Taylor Wimpey flags recovery in demand

Taylor Wimpey flags recovery in demand from home buyers as mortgage rates begin to soften

  • Taylor Wimpey said completions will pick up further in the second half of 2023 
  • The housebuilder expects to complete on 9,000 to 10,500 homes this year 

Taylor Wimpey has flagged a recovery in homebuyer demand with completions expected to pick up further in the second half of 2023.

Soaring borrowing costs and a worsening economic environment have subdued the housing market, driving house prices lower and squeezing builders’ margins.

But Taylor Wimpey told investors that, while it was mindful of wider macroeconomic uncertainties, demand has recovered from weakness in the final quarter of 2022 when Kwasi Kwarteng’s mini-budget led to an overnight spike in mortgage rates.

Homebuyer demand has been encouraged by moderating mortgage rates 

The closely watched Rics survey of chartered surveyors earlier in April found that house prices and sales levels, as well as new listings and buyer demand, remained sluggish last month.

However, the survey found signs the picture looks set to improve.

In March, Taylor Wimpey revealed bumper profits but warned of a much weaker order book. 

The firm now expects to complete on 9,000 to 10,500 homes in 2023, equivalent to an annual net sales rate assumption of 0.5 to 0.7, ‘with completions more weighted to the second half’.

Taylor Wimpey chief executive Jennie Daly said: ‘We have seen continued recovery in demand from the low levels experienced towards the end of 2022, supported by good mortgage availability, and have seen an incremental improvement in sales rate as the Spring selling season has progressed.’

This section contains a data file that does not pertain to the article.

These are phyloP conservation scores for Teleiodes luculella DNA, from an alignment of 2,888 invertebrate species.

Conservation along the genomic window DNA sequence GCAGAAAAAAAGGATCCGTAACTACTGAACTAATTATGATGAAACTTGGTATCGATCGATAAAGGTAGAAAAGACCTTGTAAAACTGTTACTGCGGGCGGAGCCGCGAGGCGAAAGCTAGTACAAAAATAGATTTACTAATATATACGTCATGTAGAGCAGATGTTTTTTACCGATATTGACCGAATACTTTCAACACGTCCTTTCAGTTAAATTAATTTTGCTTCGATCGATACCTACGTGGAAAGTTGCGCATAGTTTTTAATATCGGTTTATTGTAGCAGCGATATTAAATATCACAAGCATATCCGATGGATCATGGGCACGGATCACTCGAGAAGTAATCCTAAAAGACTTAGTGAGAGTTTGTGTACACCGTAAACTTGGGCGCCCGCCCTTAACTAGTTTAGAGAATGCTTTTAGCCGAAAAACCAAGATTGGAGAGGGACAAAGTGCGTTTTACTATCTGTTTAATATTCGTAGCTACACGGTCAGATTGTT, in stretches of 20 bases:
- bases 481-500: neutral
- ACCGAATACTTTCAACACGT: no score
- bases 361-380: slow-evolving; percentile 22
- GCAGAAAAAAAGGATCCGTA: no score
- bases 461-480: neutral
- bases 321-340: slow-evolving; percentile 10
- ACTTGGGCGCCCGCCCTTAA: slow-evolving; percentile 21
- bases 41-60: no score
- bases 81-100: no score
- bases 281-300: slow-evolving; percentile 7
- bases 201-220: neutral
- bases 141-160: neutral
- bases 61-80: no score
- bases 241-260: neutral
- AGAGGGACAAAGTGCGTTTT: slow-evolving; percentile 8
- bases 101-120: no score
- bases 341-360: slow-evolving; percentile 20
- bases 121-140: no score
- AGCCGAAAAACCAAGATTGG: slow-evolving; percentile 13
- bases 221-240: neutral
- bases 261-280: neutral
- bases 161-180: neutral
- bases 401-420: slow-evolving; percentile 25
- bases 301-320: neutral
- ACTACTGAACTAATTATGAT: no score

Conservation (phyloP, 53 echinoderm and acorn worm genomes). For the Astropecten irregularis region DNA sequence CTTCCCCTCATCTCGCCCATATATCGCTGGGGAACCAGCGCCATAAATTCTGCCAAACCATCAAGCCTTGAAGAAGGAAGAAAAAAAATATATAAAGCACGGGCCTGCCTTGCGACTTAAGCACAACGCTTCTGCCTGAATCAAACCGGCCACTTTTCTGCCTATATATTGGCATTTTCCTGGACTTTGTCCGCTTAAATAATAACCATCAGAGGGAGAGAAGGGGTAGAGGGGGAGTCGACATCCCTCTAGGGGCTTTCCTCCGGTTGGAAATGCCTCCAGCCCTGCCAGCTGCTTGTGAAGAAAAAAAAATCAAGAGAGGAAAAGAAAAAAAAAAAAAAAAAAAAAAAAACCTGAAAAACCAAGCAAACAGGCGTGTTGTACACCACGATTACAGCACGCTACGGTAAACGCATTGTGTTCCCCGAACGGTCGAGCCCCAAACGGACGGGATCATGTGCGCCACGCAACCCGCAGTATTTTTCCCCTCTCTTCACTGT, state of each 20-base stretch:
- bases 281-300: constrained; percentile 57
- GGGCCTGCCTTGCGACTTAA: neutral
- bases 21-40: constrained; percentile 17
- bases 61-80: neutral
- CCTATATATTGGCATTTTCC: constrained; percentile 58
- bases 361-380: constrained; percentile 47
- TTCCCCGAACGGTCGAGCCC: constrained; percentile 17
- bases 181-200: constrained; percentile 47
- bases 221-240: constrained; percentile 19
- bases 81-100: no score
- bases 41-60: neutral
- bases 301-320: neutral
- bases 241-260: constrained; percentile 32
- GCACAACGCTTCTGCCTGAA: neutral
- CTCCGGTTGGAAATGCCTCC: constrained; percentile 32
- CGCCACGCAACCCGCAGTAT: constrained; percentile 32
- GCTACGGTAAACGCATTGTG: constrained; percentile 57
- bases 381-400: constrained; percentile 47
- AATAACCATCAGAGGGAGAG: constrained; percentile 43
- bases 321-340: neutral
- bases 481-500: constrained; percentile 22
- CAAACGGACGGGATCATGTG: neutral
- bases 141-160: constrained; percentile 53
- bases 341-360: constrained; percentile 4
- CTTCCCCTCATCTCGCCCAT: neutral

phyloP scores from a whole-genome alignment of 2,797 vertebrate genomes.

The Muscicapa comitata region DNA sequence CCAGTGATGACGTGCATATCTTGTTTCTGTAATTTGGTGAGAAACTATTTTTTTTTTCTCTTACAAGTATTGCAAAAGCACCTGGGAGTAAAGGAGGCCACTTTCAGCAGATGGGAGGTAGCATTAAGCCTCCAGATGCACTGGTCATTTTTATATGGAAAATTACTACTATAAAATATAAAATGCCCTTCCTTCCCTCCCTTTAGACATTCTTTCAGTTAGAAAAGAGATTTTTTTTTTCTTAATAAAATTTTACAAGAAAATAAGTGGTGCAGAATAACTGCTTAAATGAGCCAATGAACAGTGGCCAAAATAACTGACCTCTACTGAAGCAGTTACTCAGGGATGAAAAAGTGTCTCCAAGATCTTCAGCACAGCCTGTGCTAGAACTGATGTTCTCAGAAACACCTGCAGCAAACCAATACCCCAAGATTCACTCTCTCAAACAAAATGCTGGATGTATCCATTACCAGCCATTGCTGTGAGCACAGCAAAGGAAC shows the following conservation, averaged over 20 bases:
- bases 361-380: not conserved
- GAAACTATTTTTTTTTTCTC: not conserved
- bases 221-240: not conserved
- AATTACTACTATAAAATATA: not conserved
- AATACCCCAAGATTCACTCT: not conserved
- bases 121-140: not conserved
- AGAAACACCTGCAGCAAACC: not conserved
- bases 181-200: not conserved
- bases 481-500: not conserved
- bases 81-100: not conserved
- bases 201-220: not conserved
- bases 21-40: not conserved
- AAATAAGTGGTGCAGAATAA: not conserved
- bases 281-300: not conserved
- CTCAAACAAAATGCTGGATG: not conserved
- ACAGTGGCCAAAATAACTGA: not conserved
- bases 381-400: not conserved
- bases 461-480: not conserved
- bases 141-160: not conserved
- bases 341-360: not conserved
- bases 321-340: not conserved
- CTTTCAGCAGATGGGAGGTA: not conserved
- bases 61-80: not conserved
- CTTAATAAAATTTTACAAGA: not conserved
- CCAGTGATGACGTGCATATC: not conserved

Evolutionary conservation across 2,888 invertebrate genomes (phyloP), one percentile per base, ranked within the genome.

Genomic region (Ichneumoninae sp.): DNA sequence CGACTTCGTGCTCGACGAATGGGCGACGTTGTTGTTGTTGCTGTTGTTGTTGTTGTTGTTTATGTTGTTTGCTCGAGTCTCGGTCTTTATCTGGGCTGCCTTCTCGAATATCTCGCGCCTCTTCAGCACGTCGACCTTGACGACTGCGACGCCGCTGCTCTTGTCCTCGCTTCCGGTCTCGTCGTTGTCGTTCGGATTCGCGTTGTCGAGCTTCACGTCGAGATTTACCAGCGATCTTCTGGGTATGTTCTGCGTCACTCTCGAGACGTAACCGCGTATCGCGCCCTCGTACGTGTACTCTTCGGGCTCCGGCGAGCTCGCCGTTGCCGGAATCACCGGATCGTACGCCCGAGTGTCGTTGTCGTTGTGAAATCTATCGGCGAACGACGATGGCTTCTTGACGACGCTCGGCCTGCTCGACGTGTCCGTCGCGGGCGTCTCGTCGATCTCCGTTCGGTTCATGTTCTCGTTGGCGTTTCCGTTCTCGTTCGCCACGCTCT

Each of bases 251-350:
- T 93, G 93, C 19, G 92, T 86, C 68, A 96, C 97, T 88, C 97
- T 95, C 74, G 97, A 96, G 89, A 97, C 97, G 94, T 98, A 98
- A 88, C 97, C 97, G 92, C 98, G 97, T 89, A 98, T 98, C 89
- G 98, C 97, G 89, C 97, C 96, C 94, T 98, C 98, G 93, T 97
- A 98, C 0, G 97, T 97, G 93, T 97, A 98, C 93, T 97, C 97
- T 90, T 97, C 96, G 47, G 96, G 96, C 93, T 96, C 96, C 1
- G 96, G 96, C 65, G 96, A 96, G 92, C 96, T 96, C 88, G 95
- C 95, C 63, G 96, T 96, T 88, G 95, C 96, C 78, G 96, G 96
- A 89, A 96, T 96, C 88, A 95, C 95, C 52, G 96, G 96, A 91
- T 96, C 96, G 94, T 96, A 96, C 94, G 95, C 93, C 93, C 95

The group added: ‘Whilst challenges remain for our customers, particularly first time buyers, targeted marketing spend has enabled us to maintain customer interest at healthy levels.

‘There is a continued commitment by mortgage providers to lend with good levels of product availability and with rates reduced from the highs of Q4 2022.’

Taylor Wimpey’s net private sales rate for the year to 23 April was 0.75, down from 0.97 last year, with a cancellation rate of 15 per cent compared to 14 per cent in 2022.

The firm highlighted its ‘high-quality’ landbank as a ‘differentiator’, and told investors it remains ‘highly selective in our land additions’ with fewer than 500 new plots approved year-to-date.

It told investors that while build cost inflation remains high it is ‘beginning to moderate from the 9 to 10 per cent levels reported in March, a trend the group expects ‘to continue as the year progresses’.

Taylor Wimpey is targeting annualised cost savings of £19million, but is spending £8million in 2023 to achieve this.

It said: ‘These changes will not affect our existing market coverage, ability to provide high-quality product and service to our customers or ability to take advantage of market opportunities should they emerge.’

Taylor Wimpey shares were up 0.2 per cent in early trading to 125.85p. 

Daly said: ‘While we remain cautious of continued macroeconomic uncertainty, Taylor Wimpey is a strong and agile business differentiated by our high-quality landbank and experienced teams who have a sharp focus on operational discipline.

‘On behalf of the wider management team, I would like to also take this opportunity to thank Irene Dorner who today steps down as Chair. 

‘We look forward to welcoming Robert Noel into the role, who brings with him more than 30 years’ experience in the property sector.’

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